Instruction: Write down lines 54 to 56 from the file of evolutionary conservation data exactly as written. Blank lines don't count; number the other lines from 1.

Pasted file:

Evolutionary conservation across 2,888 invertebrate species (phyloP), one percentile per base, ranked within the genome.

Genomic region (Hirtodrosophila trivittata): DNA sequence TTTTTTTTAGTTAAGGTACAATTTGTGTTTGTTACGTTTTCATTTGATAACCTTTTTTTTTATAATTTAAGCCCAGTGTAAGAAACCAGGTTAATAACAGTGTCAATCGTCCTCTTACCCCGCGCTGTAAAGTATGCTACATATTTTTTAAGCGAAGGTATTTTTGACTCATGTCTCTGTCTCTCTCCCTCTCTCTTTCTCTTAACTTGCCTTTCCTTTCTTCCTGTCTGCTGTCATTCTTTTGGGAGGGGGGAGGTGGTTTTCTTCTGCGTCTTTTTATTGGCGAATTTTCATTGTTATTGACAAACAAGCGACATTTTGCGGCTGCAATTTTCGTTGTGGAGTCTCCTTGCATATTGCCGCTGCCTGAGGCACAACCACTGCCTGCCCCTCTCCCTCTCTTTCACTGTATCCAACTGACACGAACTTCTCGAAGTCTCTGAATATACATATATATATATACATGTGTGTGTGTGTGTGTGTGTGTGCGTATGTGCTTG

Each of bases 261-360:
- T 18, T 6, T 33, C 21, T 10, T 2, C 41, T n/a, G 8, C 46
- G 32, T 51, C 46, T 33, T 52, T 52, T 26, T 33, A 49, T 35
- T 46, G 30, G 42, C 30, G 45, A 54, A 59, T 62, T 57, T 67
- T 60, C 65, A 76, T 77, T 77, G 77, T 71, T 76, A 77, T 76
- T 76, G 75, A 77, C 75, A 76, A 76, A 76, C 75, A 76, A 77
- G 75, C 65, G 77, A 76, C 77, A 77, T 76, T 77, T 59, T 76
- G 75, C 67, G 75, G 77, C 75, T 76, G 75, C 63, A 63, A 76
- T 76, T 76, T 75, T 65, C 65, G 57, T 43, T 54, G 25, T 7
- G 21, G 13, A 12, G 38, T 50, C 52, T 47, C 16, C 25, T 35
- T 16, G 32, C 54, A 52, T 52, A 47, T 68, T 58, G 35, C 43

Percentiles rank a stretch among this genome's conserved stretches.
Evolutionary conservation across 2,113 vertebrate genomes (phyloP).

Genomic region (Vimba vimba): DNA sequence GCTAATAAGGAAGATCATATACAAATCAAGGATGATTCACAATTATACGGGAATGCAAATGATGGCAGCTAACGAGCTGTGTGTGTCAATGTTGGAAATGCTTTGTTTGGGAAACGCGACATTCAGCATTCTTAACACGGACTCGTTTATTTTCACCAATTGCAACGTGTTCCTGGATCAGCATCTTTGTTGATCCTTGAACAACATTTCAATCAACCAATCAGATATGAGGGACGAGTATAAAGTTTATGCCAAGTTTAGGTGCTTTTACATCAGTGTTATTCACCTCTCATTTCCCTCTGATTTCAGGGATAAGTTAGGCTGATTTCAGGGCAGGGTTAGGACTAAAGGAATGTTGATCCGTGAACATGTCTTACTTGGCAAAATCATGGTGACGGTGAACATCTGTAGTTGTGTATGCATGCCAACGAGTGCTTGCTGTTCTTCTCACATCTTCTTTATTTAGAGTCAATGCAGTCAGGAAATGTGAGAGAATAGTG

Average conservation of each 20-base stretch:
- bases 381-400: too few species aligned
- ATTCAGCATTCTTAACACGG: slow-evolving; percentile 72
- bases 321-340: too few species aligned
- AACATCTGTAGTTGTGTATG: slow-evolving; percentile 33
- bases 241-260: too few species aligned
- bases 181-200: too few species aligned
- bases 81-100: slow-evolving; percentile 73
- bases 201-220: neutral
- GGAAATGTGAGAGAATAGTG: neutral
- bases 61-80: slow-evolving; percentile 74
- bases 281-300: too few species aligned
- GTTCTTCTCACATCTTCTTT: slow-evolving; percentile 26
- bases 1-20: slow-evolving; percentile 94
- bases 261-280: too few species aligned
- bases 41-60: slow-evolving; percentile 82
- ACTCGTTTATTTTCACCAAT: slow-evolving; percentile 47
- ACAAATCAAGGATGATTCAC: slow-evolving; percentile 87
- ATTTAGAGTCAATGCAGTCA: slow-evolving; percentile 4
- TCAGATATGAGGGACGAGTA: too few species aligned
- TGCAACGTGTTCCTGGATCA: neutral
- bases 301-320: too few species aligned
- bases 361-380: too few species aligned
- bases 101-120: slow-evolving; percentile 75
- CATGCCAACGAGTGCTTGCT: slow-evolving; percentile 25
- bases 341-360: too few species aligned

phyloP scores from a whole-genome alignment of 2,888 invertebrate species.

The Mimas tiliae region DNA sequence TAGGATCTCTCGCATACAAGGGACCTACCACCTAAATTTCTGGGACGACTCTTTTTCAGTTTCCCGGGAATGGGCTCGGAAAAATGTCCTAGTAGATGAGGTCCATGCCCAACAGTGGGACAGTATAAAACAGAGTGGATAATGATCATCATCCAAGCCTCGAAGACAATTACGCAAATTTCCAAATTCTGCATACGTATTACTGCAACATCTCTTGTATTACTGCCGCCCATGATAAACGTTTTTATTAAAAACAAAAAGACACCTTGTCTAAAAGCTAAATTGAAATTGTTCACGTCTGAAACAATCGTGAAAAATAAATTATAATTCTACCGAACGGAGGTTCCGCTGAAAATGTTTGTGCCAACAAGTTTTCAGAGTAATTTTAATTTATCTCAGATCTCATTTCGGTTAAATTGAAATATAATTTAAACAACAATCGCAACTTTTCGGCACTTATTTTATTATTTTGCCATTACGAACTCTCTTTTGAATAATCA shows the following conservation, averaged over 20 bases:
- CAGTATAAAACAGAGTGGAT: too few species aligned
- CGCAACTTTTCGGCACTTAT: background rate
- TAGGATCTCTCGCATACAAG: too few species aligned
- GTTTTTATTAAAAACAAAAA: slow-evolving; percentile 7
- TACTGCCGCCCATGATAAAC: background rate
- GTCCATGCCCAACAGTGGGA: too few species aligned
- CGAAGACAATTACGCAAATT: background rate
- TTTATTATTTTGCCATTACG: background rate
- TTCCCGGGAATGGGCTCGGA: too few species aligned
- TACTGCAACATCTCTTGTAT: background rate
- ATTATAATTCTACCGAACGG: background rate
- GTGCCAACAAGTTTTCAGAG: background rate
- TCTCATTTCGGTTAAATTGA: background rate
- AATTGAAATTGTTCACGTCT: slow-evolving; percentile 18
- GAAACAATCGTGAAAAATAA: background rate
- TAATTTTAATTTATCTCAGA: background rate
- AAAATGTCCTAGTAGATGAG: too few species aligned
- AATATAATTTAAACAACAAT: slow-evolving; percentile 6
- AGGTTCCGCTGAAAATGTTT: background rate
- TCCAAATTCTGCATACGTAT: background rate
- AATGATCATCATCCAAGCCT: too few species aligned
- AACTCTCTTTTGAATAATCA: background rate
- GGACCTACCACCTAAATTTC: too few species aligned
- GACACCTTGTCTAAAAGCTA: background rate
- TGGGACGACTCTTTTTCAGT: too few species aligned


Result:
- TACTGCAACATCTCTTGTAT: background rate
- ATTATAATTCTACCGAACGG: background rate
- GTGCCAACAAGTTTTCAGAG: background rate